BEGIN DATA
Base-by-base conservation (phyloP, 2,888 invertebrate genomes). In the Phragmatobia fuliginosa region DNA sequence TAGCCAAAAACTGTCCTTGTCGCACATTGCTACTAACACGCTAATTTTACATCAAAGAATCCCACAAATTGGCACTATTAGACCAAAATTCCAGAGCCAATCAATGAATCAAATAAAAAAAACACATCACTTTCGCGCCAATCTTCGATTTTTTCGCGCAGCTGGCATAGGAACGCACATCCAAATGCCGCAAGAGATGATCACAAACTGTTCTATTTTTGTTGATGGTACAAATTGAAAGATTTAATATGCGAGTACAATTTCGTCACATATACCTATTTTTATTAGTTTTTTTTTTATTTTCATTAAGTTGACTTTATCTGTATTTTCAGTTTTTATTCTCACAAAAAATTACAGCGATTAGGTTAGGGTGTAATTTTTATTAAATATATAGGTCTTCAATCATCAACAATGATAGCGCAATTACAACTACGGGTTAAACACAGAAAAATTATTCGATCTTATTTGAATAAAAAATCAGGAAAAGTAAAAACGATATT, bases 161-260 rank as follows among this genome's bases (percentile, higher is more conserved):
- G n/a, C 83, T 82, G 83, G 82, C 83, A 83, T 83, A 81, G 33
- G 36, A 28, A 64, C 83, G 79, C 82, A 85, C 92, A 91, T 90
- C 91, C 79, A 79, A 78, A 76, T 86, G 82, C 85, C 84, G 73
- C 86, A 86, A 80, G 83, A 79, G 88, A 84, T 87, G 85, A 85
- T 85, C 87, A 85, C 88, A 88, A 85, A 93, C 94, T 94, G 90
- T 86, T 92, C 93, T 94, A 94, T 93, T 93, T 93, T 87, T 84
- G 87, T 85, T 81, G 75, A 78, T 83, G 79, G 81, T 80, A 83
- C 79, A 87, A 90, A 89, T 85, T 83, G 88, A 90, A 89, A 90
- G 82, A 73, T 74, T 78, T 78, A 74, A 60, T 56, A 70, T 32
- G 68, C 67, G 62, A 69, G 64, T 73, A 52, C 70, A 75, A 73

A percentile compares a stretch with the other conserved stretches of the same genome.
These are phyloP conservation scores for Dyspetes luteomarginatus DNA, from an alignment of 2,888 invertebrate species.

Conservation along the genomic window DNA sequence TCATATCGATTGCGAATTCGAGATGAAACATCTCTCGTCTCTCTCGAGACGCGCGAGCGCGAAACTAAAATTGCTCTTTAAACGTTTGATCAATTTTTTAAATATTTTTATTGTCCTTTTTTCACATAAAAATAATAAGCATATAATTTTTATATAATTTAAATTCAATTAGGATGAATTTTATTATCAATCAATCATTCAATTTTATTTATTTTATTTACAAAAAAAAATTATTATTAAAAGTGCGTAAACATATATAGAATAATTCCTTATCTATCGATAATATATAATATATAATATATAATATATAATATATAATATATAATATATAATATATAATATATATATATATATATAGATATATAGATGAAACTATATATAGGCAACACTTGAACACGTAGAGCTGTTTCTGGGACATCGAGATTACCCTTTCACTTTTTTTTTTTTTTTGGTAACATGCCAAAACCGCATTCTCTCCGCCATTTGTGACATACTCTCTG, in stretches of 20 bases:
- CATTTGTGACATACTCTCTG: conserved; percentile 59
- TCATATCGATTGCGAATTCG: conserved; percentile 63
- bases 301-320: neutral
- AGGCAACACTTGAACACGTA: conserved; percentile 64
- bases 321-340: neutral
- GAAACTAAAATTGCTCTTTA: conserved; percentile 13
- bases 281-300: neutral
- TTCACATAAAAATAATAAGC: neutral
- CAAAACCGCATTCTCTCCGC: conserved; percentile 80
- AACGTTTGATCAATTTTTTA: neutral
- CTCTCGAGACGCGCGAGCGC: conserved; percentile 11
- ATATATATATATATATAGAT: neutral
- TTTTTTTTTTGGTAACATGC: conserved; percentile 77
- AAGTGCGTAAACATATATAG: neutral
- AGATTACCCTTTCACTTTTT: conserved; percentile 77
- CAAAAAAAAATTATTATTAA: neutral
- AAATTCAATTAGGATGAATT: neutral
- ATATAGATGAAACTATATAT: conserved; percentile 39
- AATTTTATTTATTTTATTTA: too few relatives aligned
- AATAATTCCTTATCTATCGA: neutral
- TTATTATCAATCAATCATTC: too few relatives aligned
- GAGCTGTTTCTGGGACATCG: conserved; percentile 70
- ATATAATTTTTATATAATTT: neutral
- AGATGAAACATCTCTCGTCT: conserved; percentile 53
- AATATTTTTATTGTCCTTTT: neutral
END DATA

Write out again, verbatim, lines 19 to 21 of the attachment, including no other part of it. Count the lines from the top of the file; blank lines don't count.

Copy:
- bases 321-340: neutral
- GAAACTAAAATTGCTCTTTA: conserved; percentile 13
- bases 281-300: neutral